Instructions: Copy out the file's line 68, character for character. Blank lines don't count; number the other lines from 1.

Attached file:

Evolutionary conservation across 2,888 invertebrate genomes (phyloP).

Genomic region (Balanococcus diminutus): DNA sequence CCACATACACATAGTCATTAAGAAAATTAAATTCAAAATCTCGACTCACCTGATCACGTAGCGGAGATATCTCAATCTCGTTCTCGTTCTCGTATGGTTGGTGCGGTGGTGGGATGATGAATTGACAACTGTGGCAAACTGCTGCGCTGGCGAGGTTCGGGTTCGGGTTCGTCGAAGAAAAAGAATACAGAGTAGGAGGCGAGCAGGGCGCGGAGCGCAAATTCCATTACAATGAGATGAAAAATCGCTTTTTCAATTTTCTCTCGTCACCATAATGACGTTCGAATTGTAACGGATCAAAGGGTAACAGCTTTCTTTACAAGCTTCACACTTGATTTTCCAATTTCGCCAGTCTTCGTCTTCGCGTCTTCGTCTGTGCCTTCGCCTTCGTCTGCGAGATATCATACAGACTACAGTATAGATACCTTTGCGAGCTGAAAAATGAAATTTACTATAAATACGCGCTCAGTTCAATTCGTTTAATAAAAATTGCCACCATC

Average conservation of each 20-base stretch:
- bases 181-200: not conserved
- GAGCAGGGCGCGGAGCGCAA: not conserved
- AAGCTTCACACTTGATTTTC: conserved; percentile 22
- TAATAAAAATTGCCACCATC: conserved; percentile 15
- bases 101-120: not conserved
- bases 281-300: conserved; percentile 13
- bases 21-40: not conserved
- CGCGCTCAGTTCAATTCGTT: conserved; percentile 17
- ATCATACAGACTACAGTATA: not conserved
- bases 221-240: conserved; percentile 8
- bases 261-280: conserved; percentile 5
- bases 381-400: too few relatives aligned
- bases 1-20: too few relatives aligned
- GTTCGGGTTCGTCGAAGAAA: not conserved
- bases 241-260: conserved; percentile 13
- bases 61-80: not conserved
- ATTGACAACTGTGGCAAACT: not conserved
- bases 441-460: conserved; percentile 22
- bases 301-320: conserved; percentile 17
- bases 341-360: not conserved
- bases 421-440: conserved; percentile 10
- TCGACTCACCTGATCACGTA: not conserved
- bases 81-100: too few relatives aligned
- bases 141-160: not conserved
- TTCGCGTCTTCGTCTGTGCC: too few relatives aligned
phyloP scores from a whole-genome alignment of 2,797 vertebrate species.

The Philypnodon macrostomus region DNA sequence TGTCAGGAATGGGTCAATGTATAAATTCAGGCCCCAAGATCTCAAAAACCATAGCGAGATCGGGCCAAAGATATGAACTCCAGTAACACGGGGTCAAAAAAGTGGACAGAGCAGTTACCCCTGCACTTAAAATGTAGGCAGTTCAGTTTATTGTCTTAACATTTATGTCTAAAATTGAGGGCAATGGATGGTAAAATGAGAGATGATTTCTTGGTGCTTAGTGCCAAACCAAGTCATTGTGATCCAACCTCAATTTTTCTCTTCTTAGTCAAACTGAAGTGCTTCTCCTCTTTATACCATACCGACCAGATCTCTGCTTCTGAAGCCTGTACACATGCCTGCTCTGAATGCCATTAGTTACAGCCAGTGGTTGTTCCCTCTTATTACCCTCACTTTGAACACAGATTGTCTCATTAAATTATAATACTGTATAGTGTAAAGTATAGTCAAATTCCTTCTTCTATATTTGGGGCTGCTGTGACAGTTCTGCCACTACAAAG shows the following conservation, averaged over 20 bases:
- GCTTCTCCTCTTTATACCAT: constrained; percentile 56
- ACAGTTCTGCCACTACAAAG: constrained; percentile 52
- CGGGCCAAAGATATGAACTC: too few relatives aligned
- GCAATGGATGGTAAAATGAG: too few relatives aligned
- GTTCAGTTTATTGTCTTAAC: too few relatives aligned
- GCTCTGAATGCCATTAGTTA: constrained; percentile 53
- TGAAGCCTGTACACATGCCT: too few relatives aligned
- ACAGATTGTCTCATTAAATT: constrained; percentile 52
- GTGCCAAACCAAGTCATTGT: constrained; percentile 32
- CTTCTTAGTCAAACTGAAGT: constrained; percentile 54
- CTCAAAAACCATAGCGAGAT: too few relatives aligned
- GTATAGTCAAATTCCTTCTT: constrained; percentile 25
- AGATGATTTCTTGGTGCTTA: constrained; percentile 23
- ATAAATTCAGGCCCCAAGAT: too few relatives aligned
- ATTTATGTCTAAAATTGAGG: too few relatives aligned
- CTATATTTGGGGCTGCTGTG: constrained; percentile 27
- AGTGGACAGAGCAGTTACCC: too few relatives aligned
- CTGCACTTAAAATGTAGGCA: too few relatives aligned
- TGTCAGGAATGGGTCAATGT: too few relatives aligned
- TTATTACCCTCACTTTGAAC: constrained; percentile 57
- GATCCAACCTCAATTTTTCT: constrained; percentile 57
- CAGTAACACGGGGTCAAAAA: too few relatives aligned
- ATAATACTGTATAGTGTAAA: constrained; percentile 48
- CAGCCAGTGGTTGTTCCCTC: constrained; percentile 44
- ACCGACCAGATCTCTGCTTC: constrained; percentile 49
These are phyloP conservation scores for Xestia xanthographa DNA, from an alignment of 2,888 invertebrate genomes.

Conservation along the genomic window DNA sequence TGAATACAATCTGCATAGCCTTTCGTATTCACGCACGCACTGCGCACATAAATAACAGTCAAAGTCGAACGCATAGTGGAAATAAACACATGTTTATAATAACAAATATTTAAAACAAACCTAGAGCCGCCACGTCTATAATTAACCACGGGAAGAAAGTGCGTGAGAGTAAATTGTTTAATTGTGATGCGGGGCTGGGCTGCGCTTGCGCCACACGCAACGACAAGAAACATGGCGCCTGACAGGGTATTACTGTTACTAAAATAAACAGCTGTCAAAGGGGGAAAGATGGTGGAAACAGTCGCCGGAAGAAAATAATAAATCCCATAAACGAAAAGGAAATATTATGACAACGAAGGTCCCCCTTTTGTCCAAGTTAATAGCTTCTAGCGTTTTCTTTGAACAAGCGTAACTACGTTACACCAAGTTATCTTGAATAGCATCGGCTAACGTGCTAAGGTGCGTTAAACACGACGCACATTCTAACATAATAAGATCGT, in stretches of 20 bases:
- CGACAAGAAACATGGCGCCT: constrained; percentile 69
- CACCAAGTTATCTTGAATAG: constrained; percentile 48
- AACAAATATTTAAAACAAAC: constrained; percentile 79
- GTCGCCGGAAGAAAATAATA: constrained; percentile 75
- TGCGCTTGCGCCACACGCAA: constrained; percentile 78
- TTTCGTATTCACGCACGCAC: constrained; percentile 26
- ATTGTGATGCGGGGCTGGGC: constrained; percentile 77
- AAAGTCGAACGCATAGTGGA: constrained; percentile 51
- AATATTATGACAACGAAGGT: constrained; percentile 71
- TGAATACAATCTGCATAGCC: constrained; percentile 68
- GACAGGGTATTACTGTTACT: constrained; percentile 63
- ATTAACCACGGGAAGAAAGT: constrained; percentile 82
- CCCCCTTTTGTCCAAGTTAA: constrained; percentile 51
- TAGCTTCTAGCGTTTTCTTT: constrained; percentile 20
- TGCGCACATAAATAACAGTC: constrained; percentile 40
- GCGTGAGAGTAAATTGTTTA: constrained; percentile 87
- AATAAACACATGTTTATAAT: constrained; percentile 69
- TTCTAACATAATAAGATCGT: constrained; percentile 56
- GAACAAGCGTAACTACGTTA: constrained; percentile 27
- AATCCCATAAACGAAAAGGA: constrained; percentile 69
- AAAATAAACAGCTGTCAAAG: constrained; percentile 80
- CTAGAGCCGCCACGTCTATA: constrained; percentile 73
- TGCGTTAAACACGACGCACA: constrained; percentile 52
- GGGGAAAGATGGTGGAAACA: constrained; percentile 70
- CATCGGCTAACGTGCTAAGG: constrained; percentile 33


- GACAGGGTATTACTGTTACT: constrained; percentile 63